Not that much is required from John Abraham. He’s in an action movie; all he needs to do is be dour and flex his muscles, because the chick will handle his dick. But John looks like he’s in great pain when he smiles. It’s a struggle for him. I really feel for the guy; he’s got this pumped up body and deserves a break. Force, which is a remake of a hit movie from the south, would’ve done it for him if director Nishikant Kamat had not had a female voice humming every time John looks at Genelia, and if there hadn’t been a song for every occasion, every 15 minutes. And the dialogues… Lord Satan, if you heard the banter exchange between John and Genelia you’d wish they’d just shut up and have sex. But I don’t think they get to fuck; Genelia falls in slow motion while dying and that stupid humming comes back on.

Something’s very wrong when an action movie doesn’t have you rooting for the hero or the villain, and something’s very wrong when an action movie doesn’t make us guys want to work out or learn a martial art.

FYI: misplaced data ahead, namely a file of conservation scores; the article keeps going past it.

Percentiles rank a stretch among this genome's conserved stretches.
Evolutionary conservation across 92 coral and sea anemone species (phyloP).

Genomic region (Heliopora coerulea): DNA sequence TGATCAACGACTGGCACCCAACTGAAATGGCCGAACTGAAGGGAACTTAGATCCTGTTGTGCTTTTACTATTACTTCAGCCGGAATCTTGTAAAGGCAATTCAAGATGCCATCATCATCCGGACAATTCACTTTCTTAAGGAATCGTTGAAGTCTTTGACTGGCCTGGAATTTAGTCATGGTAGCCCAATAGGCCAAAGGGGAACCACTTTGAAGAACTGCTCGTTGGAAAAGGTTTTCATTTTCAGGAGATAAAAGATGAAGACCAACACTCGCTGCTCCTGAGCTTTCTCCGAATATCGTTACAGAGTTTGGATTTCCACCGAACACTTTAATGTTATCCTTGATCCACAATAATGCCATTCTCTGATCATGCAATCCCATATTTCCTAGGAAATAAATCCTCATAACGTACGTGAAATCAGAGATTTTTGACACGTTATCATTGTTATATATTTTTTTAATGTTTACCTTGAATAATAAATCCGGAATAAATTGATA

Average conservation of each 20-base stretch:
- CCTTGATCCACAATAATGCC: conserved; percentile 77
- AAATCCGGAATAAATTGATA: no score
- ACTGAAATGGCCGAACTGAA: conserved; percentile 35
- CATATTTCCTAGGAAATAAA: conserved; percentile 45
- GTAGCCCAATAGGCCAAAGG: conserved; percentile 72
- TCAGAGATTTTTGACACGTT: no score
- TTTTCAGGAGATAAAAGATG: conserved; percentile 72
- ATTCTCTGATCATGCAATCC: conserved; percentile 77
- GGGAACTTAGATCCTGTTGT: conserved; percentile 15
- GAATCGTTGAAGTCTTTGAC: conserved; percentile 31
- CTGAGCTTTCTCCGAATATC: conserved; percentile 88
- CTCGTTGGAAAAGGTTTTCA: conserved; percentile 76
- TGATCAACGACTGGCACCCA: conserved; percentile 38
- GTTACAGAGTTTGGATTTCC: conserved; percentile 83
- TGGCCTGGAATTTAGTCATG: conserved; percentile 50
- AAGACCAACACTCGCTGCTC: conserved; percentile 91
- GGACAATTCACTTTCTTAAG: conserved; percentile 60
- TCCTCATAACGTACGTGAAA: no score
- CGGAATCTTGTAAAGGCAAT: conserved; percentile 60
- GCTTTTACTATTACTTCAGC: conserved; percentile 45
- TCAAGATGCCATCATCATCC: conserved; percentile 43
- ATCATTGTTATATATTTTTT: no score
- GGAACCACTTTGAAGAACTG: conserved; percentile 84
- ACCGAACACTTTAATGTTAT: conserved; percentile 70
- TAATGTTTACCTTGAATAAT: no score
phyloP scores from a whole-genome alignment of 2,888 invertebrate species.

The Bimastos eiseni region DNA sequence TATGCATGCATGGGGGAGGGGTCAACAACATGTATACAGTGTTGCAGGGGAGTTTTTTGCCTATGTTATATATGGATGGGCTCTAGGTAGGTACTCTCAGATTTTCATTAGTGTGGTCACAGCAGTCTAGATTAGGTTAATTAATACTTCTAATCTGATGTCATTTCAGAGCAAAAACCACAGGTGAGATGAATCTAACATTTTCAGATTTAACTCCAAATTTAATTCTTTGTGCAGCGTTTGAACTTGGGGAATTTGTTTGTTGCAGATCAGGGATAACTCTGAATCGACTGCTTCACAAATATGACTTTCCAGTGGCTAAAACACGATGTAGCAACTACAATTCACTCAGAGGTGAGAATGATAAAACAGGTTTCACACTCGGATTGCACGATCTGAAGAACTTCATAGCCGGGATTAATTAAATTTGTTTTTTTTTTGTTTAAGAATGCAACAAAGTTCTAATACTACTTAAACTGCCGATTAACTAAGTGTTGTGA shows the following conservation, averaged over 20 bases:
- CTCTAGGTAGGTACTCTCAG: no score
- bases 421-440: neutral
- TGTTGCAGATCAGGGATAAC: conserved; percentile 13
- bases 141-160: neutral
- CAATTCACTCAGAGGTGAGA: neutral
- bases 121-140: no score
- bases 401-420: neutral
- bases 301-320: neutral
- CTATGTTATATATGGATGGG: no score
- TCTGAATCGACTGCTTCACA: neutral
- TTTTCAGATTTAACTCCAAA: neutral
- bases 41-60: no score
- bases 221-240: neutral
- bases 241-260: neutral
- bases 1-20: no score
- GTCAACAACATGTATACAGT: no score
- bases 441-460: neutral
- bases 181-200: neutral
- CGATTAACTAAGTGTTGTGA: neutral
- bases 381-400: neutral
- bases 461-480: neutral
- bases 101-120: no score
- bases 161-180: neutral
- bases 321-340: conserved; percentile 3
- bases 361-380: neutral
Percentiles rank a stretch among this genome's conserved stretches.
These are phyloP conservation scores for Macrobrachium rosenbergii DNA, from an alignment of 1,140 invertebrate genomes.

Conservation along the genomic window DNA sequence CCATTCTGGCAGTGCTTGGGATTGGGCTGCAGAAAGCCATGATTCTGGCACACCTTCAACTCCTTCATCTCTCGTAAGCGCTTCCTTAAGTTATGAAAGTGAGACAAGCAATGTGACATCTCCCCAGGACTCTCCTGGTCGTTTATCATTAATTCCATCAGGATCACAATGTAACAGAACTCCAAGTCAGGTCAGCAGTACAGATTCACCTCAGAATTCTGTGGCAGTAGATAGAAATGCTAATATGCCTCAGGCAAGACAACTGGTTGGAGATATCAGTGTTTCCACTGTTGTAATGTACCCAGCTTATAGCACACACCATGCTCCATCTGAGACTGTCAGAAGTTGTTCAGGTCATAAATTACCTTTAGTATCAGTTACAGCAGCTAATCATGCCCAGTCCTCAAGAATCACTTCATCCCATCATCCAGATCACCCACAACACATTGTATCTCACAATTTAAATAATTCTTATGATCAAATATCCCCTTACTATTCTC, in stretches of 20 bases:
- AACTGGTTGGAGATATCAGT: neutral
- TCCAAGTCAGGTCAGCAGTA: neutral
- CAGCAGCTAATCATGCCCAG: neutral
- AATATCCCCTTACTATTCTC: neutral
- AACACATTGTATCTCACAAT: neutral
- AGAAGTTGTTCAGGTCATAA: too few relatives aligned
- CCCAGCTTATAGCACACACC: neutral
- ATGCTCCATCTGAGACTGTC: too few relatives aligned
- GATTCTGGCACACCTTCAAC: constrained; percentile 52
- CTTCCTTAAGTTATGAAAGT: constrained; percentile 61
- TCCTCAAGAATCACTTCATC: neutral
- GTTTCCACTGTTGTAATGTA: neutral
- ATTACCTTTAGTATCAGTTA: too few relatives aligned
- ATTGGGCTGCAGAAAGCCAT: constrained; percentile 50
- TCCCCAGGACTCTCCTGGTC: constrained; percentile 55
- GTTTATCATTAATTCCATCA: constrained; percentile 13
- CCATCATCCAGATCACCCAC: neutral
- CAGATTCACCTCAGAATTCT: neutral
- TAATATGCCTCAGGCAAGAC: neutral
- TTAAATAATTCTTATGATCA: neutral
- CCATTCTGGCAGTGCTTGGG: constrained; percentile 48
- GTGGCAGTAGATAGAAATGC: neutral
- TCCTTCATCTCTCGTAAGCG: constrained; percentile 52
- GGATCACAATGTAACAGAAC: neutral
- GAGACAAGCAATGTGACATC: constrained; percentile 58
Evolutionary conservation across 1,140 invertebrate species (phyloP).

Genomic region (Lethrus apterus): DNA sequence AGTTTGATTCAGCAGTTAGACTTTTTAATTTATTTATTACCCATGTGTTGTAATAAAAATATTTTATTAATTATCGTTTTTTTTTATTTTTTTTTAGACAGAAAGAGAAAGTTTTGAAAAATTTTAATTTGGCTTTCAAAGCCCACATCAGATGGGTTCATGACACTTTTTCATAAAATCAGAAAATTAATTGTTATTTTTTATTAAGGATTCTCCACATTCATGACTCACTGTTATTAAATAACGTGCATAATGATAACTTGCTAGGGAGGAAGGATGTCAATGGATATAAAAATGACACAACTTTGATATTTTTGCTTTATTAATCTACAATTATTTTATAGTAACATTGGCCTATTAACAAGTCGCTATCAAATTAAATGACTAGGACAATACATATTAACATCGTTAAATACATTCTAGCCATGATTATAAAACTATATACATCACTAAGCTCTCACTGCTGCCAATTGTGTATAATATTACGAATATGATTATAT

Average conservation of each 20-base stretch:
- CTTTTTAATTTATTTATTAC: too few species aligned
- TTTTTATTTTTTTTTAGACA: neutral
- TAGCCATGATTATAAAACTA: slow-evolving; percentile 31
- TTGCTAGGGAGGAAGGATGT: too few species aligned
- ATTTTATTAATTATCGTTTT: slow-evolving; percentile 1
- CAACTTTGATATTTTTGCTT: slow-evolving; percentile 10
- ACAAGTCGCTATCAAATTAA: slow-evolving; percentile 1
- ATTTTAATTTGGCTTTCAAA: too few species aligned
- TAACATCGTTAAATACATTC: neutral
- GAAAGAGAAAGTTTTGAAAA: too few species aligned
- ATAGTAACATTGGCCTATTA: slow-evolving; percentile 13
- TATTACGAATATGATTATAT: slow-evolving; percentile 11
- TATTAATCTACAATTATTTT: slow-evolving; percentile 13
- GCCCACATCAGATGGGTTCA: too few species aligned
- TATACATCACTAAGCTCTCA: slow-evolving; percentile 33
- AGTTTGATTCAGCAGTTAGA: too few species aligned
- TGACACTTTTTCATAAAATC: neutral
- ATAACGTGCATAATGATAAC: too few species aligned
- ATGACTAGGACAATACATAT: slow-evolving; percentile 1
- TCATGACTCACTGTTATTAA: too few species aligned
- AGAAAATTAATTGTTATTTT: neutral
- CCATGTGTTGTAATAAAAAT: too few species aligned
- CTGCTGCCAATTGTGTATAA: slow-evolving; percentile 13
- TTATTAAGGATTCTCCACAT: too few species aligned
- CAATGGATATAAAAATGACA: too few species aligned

With Genelia playing cushion, and all its other flaws, Force is impossible to get into.



Music Review: Mastodon – The Hunter (2011)

By Prayag Arora-Desai

Ok, so, Mastodon just made another record, with another obscure looking animal adorning the album cover. I like.

Now, it might cost me my nuts for saying this, but I pretty much hated Mastodon’s last. Even with all the huff and haw and hipster-ish ‘progressive/ experimental/ what-have-you’ genre tags and five-star ratings and blah blah blah, the exceedingly chilled out vibe of Crack the Skye was entirely lost on me. While I didn’t (and still don’t) object to the band exploring creative possibilities outside of big balled heavy metal, it wound me up to hear the testosterone driven rage of Blood Mountain and Leviathan dissolve into this weird sort of lighter, new age gunk. That said, Mastodon are still a heavy metal powerhouse with one of the most impressive and consistently innovative discographies out there.  Each of their albums has chronologically progressed from one style to another, and even though Crack the Skye was a bit too fucking hillbilly for my own taste, it sure as hell wasn’t a bad album by any stretch of analytical masturbation; whether you liked it or not, it was well written, well executed, well produced, and ultimately: tight as hell… same as all their other albums. Admittedly, Mastodon haven’t nearly approximated the quality of sludge that comes from premier bands like Neurosis or Crowbar, but they have the potential to get there, and The Hunter is a seminal stride forward in making sure they damn well do.